It is all about language.

And I guess I ought to expand that “it” a little to better make my point. “It” is “what we know” and “how we think.” It is all about getting the right words and the right shared experiences to go with those words.

This may sound strange coming from a mathematician, but mathematics is just language. It is a peculiar language with very strange words. Some of these words we refer to as numbers.

This revelation hit me about the time my oldest grandson was learning to count. The counting numbers are words that all just come out in the same order: one, two, three, four, and so on. Whenever grandson stopped counting, it wasn’t because he didn’t understand the math; it is because he didn’t know the next word. For some it comes after 29 and for others after 999,999,999,999. Counting is all about “the next one.”

Language has pressure on it to become more nuanced as our experience of the world gets greater. One can count out pies as one, two, three, but when it comes to dividing the pie, the world gets a little more complicated. If you have one pie to go among 5 people, what do you do? Well, you could cut it into fifths — if you are that good with a knife. More likely you will cut it into eight pieces so that there will be three pieces left over you can sneak back after later in the evening. But I digress. The answer is that to deal with pies you have to invent fractions.

At that point, we have a subtle shift of our mental context. We shift from looking outward in an unbounded way to looking inward in an unbounded way. You can cut a pie in half; you can cut the halve in half to get quarters; you can cut the quarters in half to get the eighths. While in practice you will soon get pieces too small for a hungry stomach to worry about, in principle this can go on forever.

The Greeks shifted from thinking about pies (or maybe moussaka) to line segments. They were big on geometry as you may recall. They did — in a way a bit different from us — associate numbers to geometry. To put it in a modern way, they thought about the lengths of lines.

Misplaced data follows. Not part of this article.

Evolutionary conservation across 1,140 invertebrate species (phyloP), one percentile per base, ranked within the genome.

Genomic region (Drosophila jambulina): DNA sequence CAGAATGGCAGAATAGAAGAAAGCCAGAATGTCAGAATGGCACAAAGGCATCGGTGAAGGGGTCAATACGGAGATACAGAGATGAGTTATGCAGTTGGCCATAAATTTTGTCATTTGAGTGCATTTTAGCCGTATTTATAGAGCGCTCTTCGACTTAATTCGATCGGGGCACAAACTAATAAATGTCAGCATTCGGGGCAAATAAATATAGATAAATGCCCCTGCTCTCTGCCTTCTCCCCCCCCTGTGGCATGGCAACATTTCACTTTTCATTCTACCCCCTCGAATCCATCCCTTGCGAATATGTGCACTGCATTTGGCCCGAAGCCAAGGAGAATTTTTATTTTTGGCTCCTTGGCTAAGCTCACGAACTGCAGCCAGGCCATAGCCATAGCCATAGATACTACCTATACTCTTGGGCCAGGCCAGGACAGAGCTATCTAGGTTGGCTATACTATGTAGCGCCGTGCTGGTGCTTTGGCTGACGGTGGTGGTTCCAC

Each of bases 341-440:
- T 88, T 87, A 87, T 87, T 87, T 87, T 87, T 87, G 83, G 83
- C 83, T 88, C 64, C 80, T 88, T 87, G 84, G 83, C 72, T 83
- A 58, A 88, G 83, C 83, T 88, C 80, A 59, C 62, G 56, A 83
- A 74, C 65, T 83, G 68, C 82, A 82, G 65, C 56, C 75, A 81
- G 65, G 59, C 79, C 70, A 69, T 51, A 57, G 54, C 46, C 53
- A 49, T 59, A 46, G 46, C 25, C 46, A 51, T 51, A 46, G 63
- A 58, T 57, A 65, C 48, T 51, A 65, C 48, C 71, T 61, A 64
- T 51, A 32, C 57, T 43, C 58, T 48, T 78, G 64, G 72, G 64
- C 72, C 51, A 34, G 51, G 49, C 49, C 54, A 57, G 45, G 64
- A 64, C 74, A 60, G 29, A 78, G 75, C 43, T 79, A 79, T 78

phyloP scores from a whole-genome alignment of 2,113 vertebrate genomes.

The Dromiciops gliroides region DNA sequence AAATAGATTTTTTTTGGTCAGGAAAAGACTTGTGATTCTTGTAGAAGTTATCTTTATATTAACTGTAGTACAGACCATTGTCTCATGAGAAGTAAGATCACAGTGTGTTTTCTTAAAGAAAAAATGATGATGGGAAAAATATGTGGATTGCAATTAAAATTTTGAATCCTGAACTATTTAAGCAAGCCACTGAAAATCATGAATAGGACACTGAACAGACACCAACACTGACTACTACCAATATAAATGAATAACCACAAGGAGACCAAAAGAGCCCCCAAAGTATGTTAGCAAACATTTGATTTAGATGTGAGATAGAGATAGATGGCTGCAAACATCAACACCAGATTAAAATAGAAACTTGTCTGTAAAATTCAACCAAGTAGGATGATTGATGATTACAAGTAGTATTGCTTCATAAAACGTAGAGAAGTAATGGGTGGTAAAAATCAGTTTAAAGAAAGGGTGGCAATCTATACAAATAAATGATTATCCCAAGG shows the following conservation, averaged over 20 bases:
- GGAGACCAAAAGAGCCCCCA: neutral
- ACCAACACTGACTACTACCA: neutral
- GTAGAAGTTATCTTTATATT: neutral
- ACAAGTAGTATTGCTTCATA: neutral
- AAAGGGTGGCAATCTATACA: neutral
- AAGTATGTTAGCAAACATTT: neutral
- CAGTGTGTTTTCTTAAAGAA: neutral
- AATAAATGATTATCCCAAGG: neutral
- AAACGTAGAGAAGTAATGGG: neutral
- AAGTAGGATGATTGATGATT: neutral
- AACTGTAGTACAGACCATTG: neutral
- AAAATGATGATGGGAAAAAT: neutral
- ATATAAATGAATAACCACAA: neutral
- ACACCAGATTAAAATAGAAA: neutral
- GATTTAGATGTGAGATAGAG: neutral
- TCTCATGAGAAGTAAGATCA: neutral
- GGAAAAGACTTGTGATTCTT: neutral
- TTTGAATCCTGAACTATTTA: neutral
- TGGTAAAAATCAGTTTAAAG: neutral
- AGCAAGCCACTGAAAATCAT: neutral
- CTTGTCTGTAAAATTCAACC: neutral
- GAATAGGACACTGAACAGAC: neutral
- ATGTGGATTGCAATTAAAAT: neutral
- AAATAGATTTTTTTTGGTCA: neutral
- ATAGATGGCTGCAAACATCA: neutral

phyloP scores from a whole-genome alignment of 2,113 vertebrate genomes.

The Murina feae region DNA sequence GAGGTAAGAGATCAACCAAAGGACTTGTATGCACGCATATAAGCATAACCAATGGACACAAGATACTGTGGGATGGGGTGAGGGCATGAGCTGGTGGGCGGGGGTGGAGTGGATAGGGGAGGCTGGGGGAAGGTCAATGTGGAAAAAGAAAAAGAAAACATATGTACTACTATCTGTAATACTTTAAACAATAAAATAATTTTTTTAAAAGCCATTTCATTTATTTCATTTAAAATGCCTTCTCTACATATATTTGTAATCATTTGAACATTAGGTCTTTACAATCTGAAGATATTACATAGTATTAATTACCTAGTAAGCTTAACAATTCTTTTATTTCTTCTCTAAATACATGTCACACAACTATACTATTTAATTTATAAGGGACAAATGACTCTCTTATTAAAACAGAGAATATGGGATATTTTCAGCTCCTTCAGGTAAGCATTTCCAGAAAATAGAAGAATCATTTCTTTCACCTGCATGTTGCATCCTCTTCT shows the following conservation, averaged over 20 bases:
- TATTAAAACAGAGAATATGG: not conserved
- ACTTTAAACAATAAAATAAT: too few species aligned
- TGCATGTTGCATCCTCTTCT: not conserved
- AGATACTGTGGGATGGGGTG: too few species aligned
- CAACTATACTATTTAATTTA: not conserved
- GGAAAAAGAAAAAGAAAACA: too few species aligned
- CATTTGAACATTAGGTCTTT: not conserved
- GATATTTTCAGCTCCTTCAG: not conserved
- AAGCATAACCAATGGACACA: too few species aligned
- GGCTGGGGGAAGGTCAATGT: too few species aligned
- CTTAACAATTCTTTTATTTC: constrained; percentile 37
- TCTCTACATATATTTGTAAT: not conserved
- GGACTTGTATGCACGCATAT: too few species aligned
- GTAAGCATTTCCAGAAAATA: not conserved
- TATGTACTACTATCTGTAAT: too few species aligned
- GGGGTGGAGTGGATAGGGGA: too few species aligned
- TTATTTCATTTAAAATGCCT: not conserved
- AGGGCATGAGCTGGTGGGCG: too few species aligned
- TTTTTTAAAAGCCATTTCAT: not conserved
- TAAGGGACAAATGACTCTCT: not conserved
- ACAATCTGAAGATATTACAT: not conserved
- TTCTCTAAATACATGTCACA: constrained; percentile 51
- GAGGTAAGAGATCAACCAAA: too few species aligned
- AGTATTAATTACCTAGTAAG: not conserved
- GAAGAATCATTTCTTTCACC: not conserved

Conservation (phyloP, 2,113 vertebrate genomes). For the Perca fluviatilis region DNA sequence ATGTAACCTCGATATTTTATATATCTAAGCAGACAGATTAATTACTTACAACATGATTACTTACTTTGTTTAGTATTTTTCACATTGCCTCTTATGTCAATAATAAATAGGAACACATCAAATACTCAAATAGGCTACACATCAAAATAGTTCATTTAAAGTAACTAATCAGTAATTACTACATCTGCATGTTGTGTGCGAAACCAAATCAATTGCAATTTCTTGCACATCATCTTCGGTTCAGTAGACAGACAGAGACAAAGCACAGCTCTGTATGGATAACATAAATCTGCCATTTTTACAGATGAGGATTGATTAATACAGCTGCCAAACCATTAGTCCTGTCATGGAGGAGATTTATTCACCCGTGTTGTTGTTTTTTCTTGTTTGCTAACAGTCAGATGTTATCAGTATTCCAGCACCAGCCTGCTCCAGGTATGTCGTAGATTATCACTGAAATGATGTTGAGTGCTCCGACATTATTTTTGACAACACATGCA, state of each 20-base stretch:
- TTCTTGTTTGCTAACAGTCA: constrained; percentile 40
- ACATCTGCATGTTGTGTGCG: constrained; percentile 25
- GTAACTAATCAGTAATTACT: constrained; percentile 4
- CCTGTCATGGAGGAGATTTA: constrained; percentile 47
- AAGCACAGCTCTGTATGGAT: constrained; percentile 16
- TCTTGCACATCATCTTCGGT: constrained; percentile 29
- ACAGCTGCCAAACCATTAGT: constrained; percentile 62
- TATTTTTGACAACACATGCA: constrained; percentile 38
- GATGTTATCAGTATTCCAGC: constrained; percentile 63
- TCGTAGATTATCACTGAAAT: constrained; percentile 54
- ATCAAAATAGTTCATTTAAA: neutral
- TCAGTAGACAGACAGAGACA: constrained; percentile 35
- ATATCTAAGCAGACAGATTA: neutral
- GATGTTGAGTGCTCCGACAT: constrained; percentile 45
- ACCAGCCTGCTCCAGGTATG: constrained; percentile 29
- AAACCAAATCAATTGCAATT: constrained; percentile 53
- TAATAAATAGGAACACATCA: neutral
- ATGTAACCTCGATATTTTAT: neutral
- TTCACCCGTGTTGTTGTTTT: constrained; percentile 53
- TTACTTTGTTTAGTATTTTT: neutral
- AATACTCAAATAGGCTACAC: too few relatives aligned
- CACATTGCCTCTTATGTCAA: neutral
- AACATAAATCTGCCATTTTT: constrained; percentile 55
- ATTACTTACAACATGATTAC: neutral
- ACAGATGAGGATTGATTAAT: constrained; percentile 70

Then one day they started thinking about the length of the hypotenuse of a right triangle whose legs had length one. They used the mathematical language differently than we do, but when you translate it, they discovered that you cannot express the length of that hypotenuse as a fraction of whole numbers. New words had to be invented. They started talking about the square root of two. This means exactly the right thing, but it is awkward to work with.

For most of human history, we suffered under the handicap of not having a good way to write numbers, and the Greeks were no exception. It was embarrassingly late that the decimal way of denoting numbers turned up in the West. For those who dealt with math, this change was as huge as when writers changed from writing words as hieroglyphs to writing them in the letters of an alphabet.

When we refer to a number as the square root of two, it is not only precise, it is exact, but it is not very useful in most contexts. To be more useful, we can call it 1.4, but that is about 2 one hundredths too small; we can call it 1.4142136, but that is just a tiny bit too big. But either of these ways of presenting the number will be more useful in a particular context than just saying the square root of two.

Ultimately the most honest way we can present a number like the square root of two is at an estimate plus or minus a margin of error with the margin of error as small as we can get it. For example, the square root of two is 1.4142 plus or minus 0.00002.

It is not exact, but it is true in the sense we are letting people know we are off by a little bit. We are using our language to point at the truth as precisely as we can, while we can let the world know where we are uncertain and by how much.

This system of language was created by human beings struggling with Nature in order to determine Truth. It relies not only on ever more precise words but honesty not only to others but most importantly to oneself.

Bobby Winters, a native of Harden City, Oklahoma, blogs at redneckmath.blogspot.com and okieinexile.blogspot.com. He invites you to “like” the National Association of Lawn Mowers on Facebook.